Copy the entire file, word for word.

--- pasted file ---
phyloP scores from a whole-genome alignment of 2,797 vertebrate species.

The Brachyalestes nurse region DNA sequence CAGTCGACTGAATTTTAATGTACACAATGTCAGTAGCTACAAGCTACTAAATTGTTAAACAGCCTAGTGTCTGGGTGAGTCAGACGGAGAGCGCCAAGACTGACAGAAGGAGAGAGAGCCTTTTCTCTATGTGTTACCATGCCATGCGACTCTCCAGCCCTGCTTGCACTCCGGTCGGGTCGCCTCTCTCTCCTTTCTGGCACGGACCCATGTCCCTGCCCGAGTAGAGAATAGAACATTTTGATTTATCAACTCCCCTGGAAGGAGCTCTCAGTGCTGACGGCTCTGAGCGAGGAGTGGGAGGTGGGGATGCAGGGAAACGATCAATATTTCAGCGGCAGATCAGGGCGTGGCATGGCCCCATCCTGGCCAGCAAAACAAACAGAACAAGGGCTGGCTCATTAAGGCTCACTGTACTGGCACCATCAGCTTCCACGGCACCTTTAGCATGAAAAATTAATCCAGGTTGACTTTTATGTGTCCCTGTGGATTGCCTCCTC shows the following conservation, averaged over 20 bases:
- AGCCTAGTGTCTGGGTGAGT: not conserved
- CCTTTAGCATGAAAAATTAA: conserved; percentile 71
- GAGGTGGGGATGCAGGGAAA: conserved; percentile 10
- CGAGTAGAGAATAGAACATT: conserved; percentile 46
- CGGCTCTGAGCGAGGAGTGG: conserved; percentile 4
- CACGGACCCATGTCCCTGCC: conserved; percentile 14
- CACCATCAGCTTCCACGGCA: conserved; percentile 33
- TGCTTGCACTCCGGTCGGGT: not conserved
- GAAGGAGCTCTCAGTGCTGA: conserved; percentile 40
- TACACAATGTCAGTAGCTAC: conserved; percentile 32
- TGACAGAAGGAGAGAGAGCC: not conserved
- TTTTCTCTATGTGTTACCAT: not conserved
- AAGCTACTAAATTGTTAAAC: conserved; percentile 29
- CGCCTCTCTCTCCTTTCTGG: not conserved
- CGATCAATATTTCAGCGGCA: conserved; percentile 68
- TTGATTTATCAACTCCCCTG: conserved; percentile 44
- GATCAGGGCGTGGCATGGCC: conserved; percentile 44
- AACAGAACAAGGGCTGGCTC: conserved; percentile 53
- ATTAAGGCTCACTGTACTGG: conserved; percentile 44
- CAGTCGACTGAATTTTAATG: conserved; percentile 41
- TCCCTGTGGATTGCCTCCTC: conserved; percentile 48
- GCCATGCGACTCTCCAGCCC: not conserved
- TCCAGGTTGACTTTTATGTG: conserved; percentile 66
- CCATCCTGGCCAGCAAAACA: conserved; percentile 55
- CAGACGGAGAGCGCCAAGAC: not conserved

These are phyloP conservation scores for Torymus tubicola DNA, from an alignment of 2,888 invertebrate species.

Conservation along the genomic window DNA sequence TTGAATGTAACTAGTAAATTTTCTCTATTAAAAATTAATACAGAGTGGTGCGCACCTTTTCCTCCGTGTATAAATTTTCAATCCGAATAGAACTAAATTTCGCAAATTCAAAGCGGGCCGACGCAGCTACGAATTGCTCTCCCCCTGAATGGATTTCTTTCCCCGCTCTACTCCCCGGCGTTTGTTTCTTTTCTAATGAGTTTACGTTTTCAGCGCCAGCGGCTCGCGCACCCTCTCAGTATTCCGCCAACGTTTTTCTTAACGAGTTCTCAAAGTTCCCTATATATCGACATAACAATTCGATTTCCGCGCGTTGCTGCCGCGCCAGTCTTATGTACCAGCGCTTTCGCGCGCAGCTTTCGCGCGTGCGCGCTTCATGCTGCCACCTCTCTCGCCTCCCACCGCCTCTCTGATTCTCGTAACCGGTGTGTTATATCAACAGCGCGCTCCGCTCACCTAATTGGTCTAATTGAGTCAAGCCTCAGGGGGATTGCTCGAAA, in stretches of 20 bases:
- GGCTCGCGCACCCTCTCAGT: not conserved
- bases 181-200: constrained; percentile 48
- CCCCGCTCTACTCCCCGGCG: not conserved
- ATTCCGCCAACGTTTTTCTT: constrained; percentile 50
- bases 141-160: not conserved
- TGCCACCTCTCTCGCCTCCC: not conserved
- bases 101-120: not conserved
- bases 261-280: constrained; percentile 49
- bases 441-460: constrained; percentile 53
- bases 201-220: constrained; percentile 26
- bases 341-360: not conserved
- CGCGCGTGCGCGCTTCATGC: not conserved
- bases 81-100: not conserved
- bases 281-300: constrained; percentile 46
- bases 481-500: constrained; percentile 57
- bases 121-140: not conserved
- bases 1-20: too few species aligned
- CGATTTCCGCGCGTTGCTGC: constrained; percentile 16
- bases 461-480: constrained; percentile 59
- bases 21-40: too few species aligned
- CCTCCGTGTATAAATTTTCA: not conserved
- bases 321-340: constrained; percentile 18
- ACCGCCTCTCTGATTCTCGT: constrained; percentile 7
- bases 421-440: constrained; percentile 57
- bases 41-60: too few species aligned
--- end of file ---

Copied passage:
phyloP scores from a whole-genome alignment of 2,797 vertebrate species.

The Brachyalestes nurse region DNA sequence CAGTCGACTGAATTTTAATGTACACAATGTCAGTAGCTACAAGCTACTAAATTGTTAAACAGCCTAGTGTCTGGGTGAGTCAGACGGAGAGCGCCAAGACTGACAGAAGGAGAGAGAGCCTTTTCTCTATGTGTTACCATGCCATGCGACTCTCCAGCCCTGCTTGCACTCCGGTCGGGTCGCCTCTCTCTCCTTTCTGGCACGGACCCATGTCCCTGCCCGAGTAGAGAATAGAACATTTTGATTTATCAACTCCCCTGGAAGGAGCTCTCAGTGCTGACGGCTCTGAGCGAGGAGTGGGAGGTGGGGATGCAGGGAAACGATCAATATTTCAGCGGCAGATCAGGGCGTGGCATGGCCCCATCCTGGCCAGCAAAACAAACAGAACAAGGGCTGGCTCATTAAGGCTCACTGTACTGGCACCATCAGCTTCCACGGCACCTTTAGCATGAAAAATTAATCCAGGTTGACTTTTATGTGTCCCTGTGGATTGCCTCCTC shows the following conservation, averaged over 20 bases:
- AGCCTAGTGTCTGGGTGAGT: not conserved
- CCTTTAGCATGAAAAATTAA: conserved; percentile 71
- GAGGTGGGGATGCAGGGAAA: conserved; percentile 10
- CGAGTAGAGAATAGAACATT: conserved; percentile 46
- CGGCTCTGAGCGAGGAGTGG: conserved; percentile 4
- CACGGACCCATGTCCCTGCC: conserved; percentile 14
- CACCATCAGCTTCCACGGCA: conserved; percentile 33
- TGCTTGCACTCCGGTCGGGT: not conserved
- GAAGGAGCTCTCAGTGCTGA: conserved; percentile 40
- TACACAATGTCAGTAGCTAC: conserved; percentile 32
- TGACAGAAGGAGAGAGAGCC: not conserved
- TTTTCTCTATGTGTTACCAT: not conserved
- AAGCTACTAAATTGTTAAAC: conserved; percentile 29
- CGCCTCTCTCTCCTTTCTGG: not conserved
- CGATCAATATTTCAGCGGCA: conserved; percentile 68
- TTGATTTATCAACTCCCCTG: conserved; percentile 44
- GATCAGGGCGTGGCATGGCC: conserved; percentile 44
- AACAGAACAAGGGCTGGCTC: conserved; percentile 53
- ATTAAGGCTCACTGTACTGG: conserved; percentile 44
- CAGTCGACTGAATTTTAATG: conserved; percentile 41
- TCCCTGTGGATTGCCTCCTC: conserved; percentile 48
- GCCATGCGACTCTCCAGCCC: not conserved
- TCCAGGTTGACTTTTATGTG: conserved; percentile 66
- CCATCCTGGCCAGCAAAACA: conserved; percentile 55
- CAGACGGAGAGCGCCAAGAC: not conserved

These are phyloP conservation scores for Torymus tubicola DNA, from an alignment of 2,888 invertebrate species.

Conservation along the genomic window DNA sequence TTGAATGTAACTAGTAAATTTTCTCTATTAAAAATTAATACAGAGTGGTGCGCACCTTTTCCTCCGTGTATAAATTTTCAATCCGAATAGAACTAAATTTCGCAAATTCAAAGCGGGCCGACGCAGCTACGAATTGCTCTCCCCCTGAATGGATTTCTTTCCCCGCTCTACTCCCCGGCGTTTGTTTCTTTTCTAATGAGTTTACGTTTTCAGCGCCAGCGGCTCGCGCACCCTCTCAGTATTCCGCCAACGTTTTTCTTAACGAGTTCTCAAAGTTCCCTATATATCGACATAACAATTCGATTTCCGCGCGTTGCTGCCGCGCCAGTCTTATGTACCAGCGCTTTCGCGCGCAGCTTTCGCGCGTGCGCGCTTCATGCTGCCACCTCTCTCGCCTCCCACCGCCTCTCTGATTCTCGTAACCGGTGTGTTATATCAACAGCGCGCTCCGCTCACCTAATTGGTCTAATTGAGTCAAGCCTCAGGGGGATTGCTCGAAA, in stretches of 20 bases:
- GGCTCGCGCACCCTCTCAGT: not conserved
- bases 181-200: constrained; percentile 48
- CCCCGCTCTACTCCCCGGCG: not conserved
- ATTCCGCCAACGTTTTTCTT: constrained; percentile 50
- bases 141-160: not conserved
- TGCCACCTCTCTCGCCTCCC: not conserved
- bases 101-120: not conserved
- bases 261-280: constrained; percentile 49
- bases 441-460: constrained; percentile 53
- bases 201-220: constrained; percentile 26
- bases 341-360: not conserved
- CGCGCGTGCGCGCTTCATGC: not conserved
- bases 81-100: not conserved
- bases 281-300: constrained; percentile 46
- bases 481-500: constrained; percentile 57
- bases 121-140: not conserved
- bases 1-20: too few species aligned
- CGATTTCCGCGCGTTGCTGC: constrained; percentile 16
- bases 461-480: constrained; percentile 59
- bases 21-40: too few species aligned
- CCTCCGTGTATAAATTTTCA: not conserved
- bases 321-340: constrained; percentile 18
- ACCGCCTCTCTGATTCTCGT: constrained; percentile 7
- bases 421-440: constrained; percentile 57
- bases 41-60: too few species aligned